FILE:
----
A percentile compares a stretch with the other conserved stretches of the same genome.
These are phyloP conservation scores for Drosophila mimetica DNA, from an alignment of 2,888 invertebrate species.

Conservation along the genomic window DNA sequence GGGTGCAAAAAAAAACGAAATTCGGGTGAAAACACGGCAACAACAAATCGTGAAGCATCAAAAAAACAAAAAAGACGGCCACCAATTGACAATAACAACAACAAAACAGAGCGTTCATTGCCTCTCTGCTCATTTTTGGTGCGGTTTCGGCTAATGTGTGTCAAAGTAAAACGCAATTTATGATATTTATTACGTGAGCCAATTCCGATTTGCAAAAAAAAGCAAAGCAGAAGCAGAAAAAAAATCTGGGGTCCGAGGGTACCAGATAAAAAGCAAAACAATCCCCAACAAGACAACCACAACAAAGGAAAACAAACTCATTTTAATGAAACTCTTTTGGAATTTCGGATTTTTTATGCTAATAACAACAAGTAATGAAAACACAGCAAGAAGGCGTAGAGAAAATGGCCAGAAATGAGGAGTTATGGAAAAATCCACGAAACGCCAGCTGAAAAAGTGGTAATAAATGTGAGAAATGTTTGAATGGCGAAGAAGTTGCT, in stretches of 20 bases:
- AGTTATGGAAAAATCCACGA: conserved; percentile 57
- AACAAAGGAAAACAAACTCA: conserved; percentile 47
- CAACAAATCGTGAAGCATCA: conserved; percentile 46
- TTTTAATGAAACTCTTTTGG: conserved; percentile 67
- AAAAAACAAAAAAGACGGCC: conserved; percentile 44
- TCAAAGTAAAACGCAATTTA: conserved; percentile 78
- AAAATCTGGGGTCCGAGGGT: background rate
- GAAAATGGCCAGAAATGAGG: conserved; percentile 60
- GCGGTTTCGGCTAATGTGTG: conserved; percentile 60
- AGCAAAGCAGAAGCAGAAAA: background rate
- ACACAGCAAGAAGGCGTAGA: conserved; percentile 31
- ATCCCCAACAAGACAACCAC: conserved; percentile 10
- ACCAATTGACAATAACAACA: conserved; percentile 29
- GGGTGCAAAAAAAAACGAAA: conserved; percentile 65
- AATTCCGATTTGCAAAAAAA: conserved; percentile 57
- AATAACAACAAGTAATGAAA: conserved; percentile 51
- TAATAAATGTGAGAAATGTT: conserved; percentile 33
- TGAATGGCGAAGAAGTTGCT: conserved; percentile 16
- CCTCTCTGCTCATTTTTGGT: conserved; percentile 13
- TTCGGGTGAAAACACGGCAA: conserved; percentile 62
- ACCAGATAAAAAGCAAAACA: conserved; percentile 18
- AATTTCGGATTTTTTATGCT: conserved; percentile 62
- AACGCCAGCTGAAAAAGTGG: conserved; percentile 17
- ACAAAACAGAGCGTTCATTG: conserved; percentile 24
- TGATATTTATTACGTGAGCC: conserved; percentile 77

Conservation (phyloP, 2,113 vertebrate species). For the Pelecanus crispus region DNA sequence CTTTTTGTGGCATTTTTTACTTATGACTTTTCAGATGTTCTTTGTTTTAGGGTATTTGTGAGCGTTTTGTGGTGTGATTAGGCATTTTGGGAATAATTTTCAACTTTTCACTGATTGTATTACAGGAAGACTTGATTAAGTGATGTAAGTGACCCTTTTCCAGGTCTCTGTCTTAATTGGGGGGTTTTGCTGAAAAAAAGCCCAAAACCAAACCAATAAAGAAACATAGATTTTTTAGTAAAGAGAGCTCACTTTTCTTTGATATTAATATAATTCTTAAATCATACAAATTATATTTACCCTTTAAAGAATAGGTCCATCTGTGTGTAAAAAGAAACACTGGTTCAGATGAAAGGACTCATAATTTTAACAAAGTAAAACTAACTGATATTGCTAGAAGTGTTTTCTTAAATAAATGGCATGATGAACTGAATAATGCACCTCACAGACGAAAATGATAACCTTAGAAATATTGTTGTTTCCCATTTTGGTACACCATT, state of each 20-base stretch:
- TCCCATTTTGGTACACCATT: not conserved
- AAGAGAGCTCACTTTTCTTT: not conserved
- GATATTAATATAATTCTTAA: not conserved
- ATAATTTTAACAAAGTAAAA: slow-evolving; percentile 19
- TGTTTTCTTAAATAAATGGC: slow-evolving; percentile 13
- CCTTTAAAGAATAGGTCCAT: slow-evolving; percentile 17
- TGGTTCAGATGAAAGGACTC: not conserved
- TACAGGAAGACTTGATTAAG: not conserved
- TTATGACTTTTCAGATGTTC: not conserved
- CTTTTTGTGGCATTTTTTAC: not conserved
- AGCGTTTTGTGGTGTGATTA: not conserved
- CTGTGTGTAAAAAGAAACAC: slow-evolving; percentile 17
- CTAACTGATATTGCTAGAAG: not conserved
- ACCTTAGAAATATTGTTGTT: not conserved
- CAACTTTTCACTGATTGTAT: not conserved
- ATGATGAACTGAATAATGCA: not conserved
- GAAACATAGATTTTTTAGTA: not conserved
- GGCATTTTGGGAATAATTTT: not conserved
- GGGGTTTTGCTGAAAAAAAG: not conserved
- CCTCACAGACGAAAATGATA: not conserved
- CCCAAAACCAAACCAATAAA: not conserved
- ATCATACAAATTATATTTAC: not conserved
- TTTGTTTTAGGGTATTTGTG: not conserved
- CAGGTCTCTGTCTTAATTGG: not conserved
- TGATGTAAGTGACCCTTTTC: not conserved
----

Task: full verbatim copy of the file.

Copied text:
A percentile compares a stretch with the other conserved stretches of the same genome.
These are phyloP conservation scores for Drosophila mimetica DNA, from an alignment of 2,888 invertebrate species.

Conservation along the genomic window DNA sequence GGGTGCAAAAAAAAACGAAATTCGGGTGAAAACACGGCAACAACAAATCGTGAAGCATCAAAAAAACAAAAAAGACGGCCACCAATTGACAATAACAACAACAAAACAGAGCGTTCATTGCCTCTCTGCTCATTTTTGGTGCGGTTTCGGCTAATGTGTGTCAAAGTAAAACGCAATTTATGATATTTATTACGTGAGCCAATTCCGATTTGCAAAAAAAAGCAAAGCAGAAGCAGAAAAAAAATCTGGGGTCCGAGGGTACCAGATAAAAAGCAAAACAATCCCCAACAAGACAACCACAACAAAGGAAAACAAACTCATTTTAATGAAACTCTTTTGGAATTTCGGATTTTTTATGCTAATAACAACAAGTAATGAAAACACAGCAAGAAGGCGTAGAGAAAATGGCCAGAAATGAGGAGTTATGGAAAAATCCACGAAACGCCAGCTGAAAAAGTGGTAATAAATGTGAGAAATGTTTGAATGGCGAAGAAGTTGCT, in stretches of 20 bases:
- AGTTATGGAAAAATCCACGA: conserved; percentile 57
- AACAAAGGAAAACAAACTCA: conserved; percentile 47
- CAACAAATCGTGAAGCATCA: conserved; percentile 46
- TTTTAATGAAACTCTTTTGG: conserved; percentile 67
- AAAAAACAAAAAAGACGGCC: conserved; percentile 44
- TCAAAGTAAAACGCAATTTA: conserved; percentile 78
- AAAATCTGGGGTCCGAGGGT: background rate
- GAAAATGGCCAGAAATGAGG: conserved; percentile 60
- GCGGTTTCGGCTAATGTGTG: conserved; percentile 60
- AGCAAAGCAGAAGCAGAAAA: background rate
- ACACAGCAAGAAGGCGTAGA: conserved; percentile 31
- ATCCCCAACAAGACAACCAC: conserved; percentile 10
- ACCAATTGACAATAACAACA: conserved; percentile 29
- GGGTGCAAAAAAAAACGAAA: conserved; percentile 65
- AATTCCGATTTGCAAAAAAA: conserved; percentile 57
- AATAACAACAAGTAATGAAA: conserved; percentile 51
- TAATAAATGTGAGAAATGTT: conserved; percentile 33
- TGAATGGCGAAGAAGTTGCT: conserved; percentile 16
- CCTCTCTGCTCATTTTTGGT: conserved; percentile 13
- TTCGGGTGAAAACACGGCAA: conserved; percentile 62
- ACCAGATAAAAAGCAAAACA: conserved; percentile 18
- AATTTCGGATTTTTTATGCT: conserved; percentile 62
- AACGCCAGCTGAAAAAGTGG: conserved; percentile 17
- ACAAAACAGAGCGTTCATTG: conserved; percentile 24
- TGATATTTATTACGTGAGCC: conserved; percentile 77

Conservation (phyloP, 2,113 vertebrate species). For the Pelecanus crispus region DNA sequence CTTTTTGTGGCATTTTTTACTTATGACTTTTCAGATGTTCTTTGTTTTAGGGTATTTGTGAGCGTTTTGTGGTGTGATTAGGCATTTTGGGAATAATTTTCAACTTTTCACTGATTGTATTACAGGAAGACTTGATTAAGTGATGTAAGTGACCCTTTTCCAGGTCTCTGTCTTAATTGGGGGGTTTTGCTGAAAAAAAGCCCAAAACCAAACCAATAAAGAAACATAGATTTTTTAGTAAAGAGAGCTCACTTTTCTTTGATATTAATATAATTCTTAAATCATACAAATTATATTTACCCTTTAAAGAATAGGTCCATCTGTGTGTAAAAAGAAACACTGGTTCAGATGAAAGGACTCATAATTTTAACAAAGTAAAACTAACTGATATTGCTAGAAGTGTTTTCTTAAATAAATGGCATGATGAACTGAATAATGCACCTCACAGACGAAAATGATAACCTTAGAAATATTGTTGTTTCCCATTTTGGTACACCATT, state of each 20-base stretch:
- TCCCATTTTGGTACACCATT: not conserved
- AAGAGAGCTCACTTTTCTTT: not conserved
- GATATTAATATAATTCTTAA: not conserved
- ATAATTTTAACAAAGTAAAA: slow-evolving; percentile 19
- TGTTTTCTTAAATAAATGGC: slow-evolving; percentile 13
- CCTTTAAAGAATAGGTCCAT: slow-evolving; percentile 17
- TGGTTCAGATGAAAGGACTC: not conserved
- TACAGGAAGACTTGATTAAG: not conserved
- TTATGACTTTTCAGATGTTC: not conserved
- CTTTTTGTGGCATTTTTTAC: not conserved
- AGCGTTTTGTGGTGTGATTA: not conserved
- CTGTGTGTAAAAAGAAACAC: slow-evolving; percentile 17
- CTAACTGATATTGCTAGAAG: not conserved
- ACCTTAGAAATATTGTTGTT: not conserved
- CAACTTTTCACTGATTGTAT: not conserved
- ATGATGAACTGAATAATGCA: not conserved
- GAAACATAGATTTTTTAGTA: not conserved
- GGCATTTTGGGAATAATTTT: not conserved
- GGGGTTTTGCTGAAAAAAAG: not conserved
- CCTCACAGACGAAAATGATA: not conserved
- CCCAAAACCAAACCAATAAA: not conserved
- ATCATACAAATTATATTTAC: not conserved
- TTTGTTTTAGGGTATTTGTG: not conserved
- CAGGTCTCTGTCTTAATTGG: not conserved
- TGATGTAAGTGACCCTTTTC: not conserved